Last Night Of Prom Tickets

The Proms is an eight-week summer season of daily orchestral classical music concerts and other events held annually, predominantly in the Royal Albert Hall in South Kensington, London, United Kingdom. Founded in 1895, each season now consists of over 70 concerts in the Albert Hall, a series of eight chamber concerts and four Saturday Matinees at Cadogan Hall, additional Proms in the Park events across the United Kingdom on the Last Night and associated educational and children's events. It is the biggest classical music festival in the world. Proms, it is short for promenade concerts. The term promenade concert arose from the original practice of audience members promenading, or strolling, in some areas of the concert hall during the concert. Promming now refers to the use of the standing areas inside the hall for which ticket prices are much lower than for the reserved seating. Single concert promming tickets can be purchased, with few exceptions, only on the day of the concert, which can give rise to long queues for well-known artists or works. Prommers can purchase full or half season tickets instead for guaranteed entry, although not guaranteed standing position. A number of Prommers are particularly keen in their attendance, and see it as a badge of honor to achieve the "full house" of attending every concert of the season.
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Last Night of the Proms

Most people's perception of the Proms is taken from the Last Night, although this concert is very different from the others. In the UK, it is usually broadcast on BBC2 and BBC1 and usually takes place on the second Saturday in September. The concert is traditionally in a lighter, winding-down vein, with popular classics being followed by a series of patriotic pieces in the second half of the concert. Promming tickets are no more expensive than for other concerts throughout the season, but tickets for seats are more expensive. It is usually necessary to attend several other Proms in the season to have a chance of getting a Last Night ticket. In the post-War period, with the growing popularity of the Last Night, the only way to obtain tickets was through a postal ballot system where prospective buyers submitted an application well in advance, along with a stamped and addressed reply envelope. The lucky ones received their tickets by return.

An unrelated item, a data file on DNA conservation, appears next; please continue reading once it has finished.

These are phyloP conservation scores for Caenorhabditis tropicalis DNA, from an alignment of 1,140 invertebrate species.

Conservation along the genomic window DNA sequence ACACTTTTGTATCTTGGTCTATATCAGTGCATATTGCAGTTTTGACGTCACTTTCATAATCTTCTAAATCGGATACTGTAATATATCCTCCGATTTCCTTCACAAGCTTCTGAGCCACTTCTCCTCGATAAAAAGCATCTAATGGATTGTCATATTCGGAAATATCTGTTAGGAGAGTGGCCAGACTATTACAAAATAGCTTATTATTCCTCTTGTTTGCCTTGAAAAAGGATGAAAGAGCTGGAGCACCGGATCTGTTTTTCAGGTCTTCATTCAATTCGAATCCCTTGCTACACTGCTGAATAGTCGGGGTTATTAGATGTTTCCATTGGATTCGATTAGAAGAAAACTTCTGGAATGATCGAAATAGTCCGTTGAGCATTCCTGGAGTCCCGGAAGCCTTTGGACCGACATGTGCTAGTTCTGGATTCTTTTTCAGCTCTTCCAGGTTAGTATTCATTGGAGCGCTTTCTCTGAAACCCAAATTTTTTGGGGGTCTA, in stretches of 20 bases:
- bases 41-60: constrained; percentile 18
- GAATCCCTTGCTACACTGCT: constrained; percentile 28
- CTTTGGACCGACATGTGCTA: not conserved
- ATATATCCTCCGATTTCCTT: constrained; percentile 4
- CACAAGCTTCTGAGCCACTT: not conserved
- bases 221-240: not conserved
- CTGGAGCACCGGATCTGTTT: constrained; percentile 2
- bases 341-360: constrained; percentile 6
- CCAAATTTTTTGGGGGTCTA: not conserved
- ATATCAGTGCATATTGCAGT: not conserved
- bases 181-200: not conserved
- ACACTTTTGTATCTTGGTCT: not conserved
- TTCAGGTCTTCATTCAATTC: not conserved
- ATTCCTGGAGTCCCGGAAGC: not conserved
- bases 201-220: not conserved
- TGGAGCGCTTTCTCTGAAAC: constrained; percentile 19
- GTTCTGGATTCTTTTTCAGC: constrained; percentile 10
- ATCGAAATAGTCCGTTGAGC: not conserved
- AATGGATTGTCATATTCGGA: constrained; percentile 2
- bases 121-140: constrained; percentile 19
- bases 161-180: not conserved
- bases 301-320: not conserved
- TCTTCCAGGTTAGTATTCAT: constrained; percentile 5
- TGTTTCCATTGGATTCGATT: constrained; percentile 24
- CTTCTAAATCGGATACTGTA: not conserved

Prommers with tickets are likely to queue up much earlier than usual in order to ensure a good place to stand in the hall. The resulting camaraderie adds to the atmosphere. Fancy dress is an optional extra. Union Flags are carried and waved by the Prommers, especially during Rule Britannia. Flags, balloons and party poppers are all welcome. Sir Henry Wood's bust is crowned with a laurel chaplet by representatives of the Promenaders, who often wipe an imaginary bead of sweat from his forehead or make some similar gentle visual joke. Near the end, the conductor makes a speech thanking the musicians and audiences, and mentioning the main themes covered through the season. The Royal Albert Hall could be filled many times over with people wishing to attend the Last Night. To accommodate these people, and to cater for those who are not near London, the Proms in the Park concerts were started in 1996. Initially there was only one, in London's Hyde Park adjacent to the Hall. More locations have been added in recent years, and in 2005,

? Belfast

? Glasgow

? Swansea

? Manchester hosted a Last Night Prom in the Park which was broadcast live from each venue.

Each location has its own live concert, typically playing the country's respective national anthems, before joining in a live big screen video link up with the Royal Albert Hall for the traditional finale. Leonard Slatkin, chief conductor of the BBC Symphony Orchestra until recently, expressed a desire to tone down the nationalism of the Last Night somewhat, and since 2002 Rule Britannia has only been heard as part of Henry Wood's Fantasia on British Sea Songs rather than separately.